/ Gradle

A Gradle plugin for printing beautiful logs on the console while running tests

A Gradle plugin for printing beautiful logs on the console while running tests

Gradle Test Logger Plugin

A Gradle plugin for printing beautiful logs on the console while running tests.

Screenshots

Standard theme

standard

Mocha theme

mocha

Scroll down for more themes and customisation options or visit the screenshots page for more demos.

Usage

Using the plugins DSL

plugins {
    id 'com.adarshr.test-logger' version '2.0.0'
}

Using legacy plugin application

buildscript {
    repositories {
        maven {
            url 'https://plugins.gradle.org/m2/'
        }
    }
    dependencies {
        classpath 'com.adarshr:gradle-test-logger-plugin:2.0.0'
    }
}

apply plugin: 'com.adarshr.test-logger'

Note: Test logger 2.x is incompatible with Gradle 4.x; please use test logger 1.7.1.

Configuration

The plugin registers an extension called testlogger (all lowercase and one word) at project level
as well as for each task of type Test.

The following shows the complete default configuration applied when you configure nothing.

testlogger {
    theme 'standard'
    showExceptions true
    showStackTraces true
    showFullStackTraces false
    showCauses true
    slowThreshold 2000
    showSummary true
    showSimpleNames false
    showPassed true
    showSkipped true
    showFailed true
    showStandardStreams false
    showPassedStandardStreams true
    showSkippedStandardStreams true
    showFailedStandardStreams true
}

Project vs task level configuration

Settings configured at the project level can be overridden by redefining them at task level. Settings
not defined at task level will inherit project level values. Consider the below configuration.

testlogger {
    theme 'mocha' // project level
    slowThreshold 5000
}

test {
    testlogger {
        theme 'standard-parallel' // task level
    }
}

In the above example, the effective theme will be standard-parallel and slowThreshold will be 5000 whereas rest of
the settings will retain their default values.

Overriding settings at runtime

All the above settings can either be specified in build.gradle or be set at runtime using system properties or both.
For instance, we could have theme set to mocha in the build file but it can be overridden to be standard at runtime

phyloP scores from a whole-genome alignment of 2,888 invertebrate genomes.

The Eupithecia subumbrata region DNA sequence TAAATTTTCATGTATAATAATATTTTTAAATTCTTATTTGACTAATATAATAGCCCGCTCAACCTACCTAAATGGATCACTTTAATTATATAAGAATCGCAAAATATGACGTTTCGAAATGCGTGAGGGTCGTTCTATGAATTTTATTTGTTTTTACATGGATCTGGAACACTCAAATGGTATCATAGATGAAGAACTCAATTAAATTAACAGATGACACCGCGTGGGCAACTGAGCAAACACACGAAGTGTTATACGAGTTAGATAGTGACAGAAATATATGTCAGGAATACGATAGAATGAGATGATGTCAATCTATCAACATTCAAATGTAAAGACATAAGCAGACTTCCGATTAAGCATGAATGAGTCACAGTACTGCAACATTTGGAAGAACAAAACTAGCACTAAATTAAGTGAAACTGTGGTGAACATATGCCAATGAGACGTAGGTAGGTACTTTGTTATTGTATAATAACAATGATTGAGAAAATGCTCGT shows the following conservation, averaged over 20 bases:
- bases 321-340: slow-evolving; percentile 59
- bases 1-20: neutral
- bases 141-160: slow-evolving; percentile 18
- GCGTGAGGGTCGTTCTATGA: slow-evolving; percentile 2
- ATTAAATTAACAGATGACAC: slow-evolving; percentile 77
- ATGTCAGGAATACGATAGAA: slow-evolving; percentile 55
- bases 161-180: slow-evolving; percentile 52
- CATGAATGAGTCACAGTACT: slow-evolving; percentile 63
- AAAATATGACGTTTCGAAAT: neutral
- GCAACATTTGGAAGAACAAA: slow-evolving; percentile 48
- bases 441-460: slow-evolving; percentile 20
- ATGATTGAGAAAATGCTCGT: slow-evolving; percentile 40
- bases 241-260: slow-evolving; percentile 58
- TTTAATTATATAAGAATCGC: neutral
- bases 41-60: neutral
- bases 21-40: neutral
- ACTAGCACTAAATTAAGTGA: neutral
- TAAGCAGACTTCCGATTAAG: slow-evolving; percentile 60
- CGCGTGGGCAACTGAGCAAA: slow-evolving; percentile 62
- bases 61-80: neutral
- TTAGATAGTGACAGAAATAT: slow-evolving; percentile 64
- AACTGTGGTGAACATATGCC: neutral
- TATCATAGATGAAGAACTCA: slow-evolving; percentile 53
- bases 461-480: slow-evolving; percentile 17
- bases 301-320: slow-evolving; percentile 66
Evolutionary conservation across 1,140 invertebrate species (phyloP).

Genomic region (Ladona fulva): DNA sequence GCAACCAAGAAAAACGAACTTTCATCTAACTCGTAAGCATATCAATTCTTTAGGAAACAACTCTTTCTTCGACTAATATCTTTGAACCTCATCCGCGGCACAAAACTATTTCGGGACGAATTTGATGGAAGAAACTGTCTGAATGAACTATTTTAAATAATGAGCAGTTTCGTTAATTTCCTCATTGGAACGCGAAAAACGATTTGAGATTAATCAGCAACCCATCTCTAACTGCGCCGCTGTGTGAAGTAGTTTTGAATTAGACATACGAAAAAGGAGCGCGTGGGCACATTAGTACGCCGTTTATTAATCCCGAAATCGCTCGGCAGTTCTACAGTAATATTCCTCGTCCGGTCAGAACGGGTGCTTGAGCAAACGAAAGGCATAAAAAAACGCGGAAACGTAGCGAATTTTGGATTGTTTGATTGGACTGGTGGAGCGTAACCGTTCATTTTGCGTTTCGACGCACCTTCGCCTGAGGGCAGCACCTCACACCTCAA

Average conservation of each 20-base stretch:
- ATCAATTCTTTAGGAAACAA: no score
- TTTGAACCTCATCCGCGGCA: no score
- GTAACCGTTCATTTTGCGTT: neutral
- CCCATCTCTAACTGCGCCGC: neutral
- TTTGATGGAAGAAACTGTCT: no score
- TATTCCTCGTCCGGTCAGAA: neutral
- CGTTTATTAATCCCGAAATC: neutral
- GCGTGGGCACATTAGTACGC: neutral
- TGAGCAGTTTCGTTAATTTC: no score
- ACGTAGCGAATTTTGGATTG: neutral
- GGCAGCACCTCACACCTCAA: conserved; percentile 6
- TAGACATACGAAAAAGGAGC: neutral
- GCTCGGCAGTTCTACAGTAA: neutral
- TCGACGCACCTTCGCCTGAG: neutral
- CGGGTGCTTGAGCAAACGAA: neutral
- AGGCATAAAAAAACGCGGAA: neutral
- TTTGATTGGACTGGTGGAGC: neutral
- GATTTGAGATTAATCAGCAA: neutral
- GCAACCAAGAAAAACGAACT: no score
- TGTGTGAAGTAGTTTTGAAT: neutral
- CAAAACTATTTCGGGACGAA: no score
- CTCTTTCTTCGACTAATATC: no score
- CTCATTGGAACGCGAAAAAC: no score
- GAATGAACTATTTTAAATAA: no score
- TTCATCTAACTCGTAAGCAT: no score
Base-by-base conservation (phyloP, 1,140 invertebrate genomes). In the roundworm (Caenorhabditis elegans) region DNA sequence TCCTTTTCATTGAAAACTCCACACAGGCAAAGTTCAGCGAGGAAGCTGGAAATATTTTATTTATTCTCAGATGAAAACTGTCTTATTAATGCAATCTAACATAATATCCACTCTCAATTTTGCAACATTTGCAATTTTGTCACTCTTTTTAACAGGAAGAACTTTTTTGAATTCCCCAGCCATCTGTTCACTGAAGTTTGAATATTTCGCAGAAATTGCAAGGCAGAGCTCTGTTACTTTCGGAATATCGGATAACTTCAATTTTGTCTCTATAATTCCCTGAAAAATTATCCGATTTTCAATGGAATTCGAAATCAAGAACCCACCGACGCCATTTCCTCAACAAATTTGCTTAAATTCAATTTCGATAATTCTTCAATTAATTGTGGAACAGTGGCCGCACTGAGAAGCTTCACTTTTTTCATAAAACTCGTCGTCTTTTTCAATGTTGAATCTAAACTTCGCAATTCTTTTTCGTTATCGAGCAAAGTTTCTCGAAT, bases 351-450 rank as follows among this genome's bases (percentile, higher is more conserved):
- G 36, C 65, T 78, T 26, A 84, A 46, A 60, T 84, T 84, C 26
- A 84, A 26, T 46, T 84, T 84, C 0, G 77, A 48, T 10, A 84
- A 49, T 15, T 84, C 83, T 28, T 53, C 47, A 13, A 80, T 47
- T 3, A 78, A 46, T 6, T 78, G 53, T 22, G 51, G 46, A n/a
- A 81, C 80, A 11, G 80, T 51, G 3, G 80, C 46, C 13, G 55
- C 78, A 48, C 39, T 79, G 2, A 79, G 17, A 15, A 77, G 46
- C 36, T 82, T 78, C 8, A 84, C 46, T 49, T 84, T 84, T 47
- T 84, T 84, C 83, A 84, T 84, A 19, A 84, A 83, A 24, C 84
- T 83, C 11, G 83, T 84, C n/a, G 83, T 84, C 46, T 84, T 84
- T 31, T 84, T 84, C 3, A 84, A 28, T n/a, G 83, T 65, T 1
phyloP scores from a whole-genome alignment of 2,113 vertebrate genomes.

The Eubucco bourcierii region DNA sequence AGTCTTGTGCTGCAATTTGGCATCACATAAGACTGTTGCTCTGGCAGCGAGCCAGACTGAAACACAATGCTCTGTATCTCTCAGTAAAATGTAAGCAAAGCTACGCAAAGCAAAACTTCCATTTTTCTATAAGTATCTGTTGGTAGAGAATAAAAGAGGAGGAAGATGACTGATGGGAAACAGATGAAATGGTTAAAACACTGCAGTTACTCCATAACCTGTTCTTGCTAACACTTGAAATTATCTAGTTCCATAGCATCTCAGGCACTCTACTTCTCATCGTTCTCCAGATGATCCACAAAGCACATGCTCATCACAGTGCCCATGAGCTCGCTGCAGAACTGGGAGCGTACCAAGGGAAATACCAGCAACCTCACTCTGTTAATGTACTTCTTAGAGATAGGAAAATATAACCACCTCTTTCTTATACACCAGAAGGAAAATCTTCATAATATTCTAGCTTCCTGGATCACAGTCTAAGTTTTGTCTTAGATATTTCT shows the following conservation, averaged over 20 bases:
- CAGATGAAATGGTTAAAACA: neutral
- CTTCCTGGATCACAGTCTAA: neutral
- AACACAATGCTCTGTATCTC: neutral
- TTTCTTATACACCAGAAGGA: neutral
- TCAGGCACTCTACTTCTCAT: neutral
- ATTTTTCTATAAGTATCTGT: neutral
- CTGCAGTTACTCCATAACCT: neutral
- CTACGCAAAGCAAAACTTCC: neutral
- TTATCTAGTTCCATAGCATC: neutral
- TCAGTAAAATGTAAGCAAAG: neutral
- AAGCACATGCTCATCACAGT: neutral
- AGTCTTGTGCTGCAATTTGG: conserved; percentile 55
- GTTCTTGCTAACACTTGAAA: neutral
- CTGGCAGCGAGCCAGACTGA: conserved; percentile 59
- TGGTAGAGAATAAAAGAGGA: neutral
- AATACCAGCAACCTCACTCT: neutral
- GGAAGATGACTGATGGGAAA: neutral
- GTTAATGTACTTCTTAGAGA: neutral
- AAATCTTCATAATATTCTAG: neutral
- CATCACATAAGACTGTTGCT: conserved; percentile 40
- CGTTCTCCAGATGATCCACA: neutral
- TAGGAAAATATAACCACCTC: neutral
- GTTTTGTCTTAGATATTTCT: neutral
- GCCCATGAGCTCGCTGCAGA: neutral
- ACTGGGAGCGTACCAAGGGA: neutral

by using -Dtestlogger.theme=standard on the command line. Since they are system properties we have a number of ways of
specifying them including JAVA_OPTS and gradle.properties.

  • The convention used for determining the name of the system property is testlogger.<configuration setting>.
  • System property overrides will be applied after combining task and project level settings.
  • Specifying a system property override will apply the same setting for all tasks, regardless of any configuration
    defined in the build file.

Switch themes

testlogger {
    theme 'mocha'
}

The following themes are currently supported:

  1. plain - displays no colours or Unicode symbols
  2. standard - displays colours but no Unicode symbols
  3. mocha - similar to what Mocha's spec reporter
    prints, with colours and Unicode symbols
  4. plain-parallel - similar to the plain theme but supports parallel test execution
  5. standard-parallel - similar to the standard theme but supports parallel test execution
  6. mocha-parallel - similar to the mocha theme but supports parallel test execution

Hide exceptions

By default, the showExceptions flag is turned on. This shows why the tests failed including the location of the
failure. Of course, you can switch off this slightly more verbose logging by setting showExceptions to false.

testlogger {
    showExceptions false
}

Hide exception stack traces

Sometimes it is useful to just see the exception message instead of the stack trace. This can be configured by
setting showStackTraces to false.

testlogger {
    showStackTraces false
}

Hide exception causes

The default behaviour of the plugin is to print all the causes of the exception. If it is too verbose to your taste, you
can turn it off by setting showCauses to false.

testlogger {
    showCauses false
}

Show full exception stack traces

Just like Gradle itself, by default only the last frame that matches the test class's name in a stack trace is printed. For vast
majority of cases, that is sufficient. Sometimes, it is useful to remove this filtering in order to see the entirety of the stack